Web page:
How to Use Multiple Functions and Formulas in a Single Cell in Excel

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Lets learn how to put multiple functions and formulas in a single cell in Excel in order to build more complex formulas that will, in the end, make your life easier.

This is called nesting and it simply means putting functions inside of functions.

All you have to do is start typing the function where you need it within another function. The basic concept that you need to understand is that you can put multiple functions within a single cell, inside of other functions (or next to other functions using concatenation - though concatenation is beyond the scope of this article).

The best way to exhibit this, and my first experience with it, is with Text Manipulation in Excel.

Lets say that you have the below example:

We want to get the first two characters from each part number so we use the =LEFT() function in Excel to get this:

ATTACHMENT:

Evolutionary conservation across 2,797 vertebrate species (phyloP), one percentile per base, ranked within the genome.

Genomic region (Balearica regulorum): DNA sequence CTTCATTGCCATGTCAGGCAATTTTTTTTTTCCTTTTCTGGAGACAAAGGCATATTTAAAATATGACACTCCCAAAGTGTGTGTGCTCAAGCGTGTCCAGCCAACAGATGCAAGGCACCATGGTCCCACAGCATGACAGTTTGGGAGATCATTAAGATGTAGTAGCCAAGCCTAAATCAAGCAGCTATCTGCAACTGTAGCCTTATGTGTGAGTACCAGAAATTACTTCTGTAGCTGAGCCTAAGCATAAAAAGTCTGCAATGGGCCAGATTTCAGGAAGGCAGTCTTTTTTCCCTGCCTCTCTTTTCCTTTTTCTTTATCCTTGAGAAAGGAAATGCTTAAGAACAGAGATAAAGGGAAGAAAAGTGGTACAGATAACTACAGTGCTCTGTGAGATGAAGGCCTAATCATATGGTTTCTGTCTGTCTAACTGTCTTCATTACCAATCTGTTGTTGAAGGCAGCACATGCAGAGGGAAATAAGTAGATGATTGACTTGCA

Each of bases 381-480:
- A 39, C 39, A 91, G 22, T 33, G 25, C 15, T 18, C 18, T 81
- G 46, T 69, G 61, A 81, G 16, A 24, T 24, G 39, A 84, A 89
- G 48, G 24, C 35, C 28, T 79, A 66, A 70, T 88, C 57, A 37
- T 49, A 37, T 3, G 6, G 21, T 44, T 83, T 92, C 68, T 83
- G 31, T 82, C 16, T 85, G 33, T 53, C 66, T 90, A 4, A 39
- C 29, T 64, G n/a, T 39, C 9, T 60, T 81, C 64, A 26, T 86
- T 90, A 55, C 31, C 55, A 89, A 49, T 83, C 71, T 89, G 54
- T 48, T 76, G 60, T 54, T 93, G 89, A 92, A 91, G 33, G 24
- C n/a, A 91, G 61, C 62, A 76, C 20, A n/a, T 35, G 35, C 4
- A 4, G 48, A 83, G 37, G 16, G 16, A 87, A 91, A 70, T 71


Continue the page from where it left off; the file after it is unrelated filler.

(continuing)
BUT, there is a problem with another list of values because some of them have spaces in front of them, so our LEFT() function on its own will not return what we want:

Notice how for the first part number only "4" is returned when we want "4z".  This is due to the space in front of the part number in cell B3.  To solve this issue, we can nest functions; we can put another function inside the LEFT() function and this is as easy as typing the second function wherever we need it to work.

Since we want to get rid of the extra spaces around some of the part numbers, we want to use the TRIM() function and we want to trim the part numbers before the LEFT() function pulls the two characters from the left of the text.  As such, we put the TRIM() function around the cell reference for the part numbers like this:

You can see how the TRIM() function is placed completely inside of the LEFT() function.  That is all there is to it.

This is often used with the IF() function/statement in Excel to create more powerful logic statements.

This is one of the most under-used, yet one of the most important, features of Excel and it allows you to make very powerful and complex analysis of data very quickly.

You can nest many functions within a single cell, the number varies depending on your version, but a typical user will never reach that limit and, if you do, you are doing something wrong.

I hope this helps! :)




Excel Function: LEFT, LEFTB(), TRIM()
Downloadable Files: Excel File

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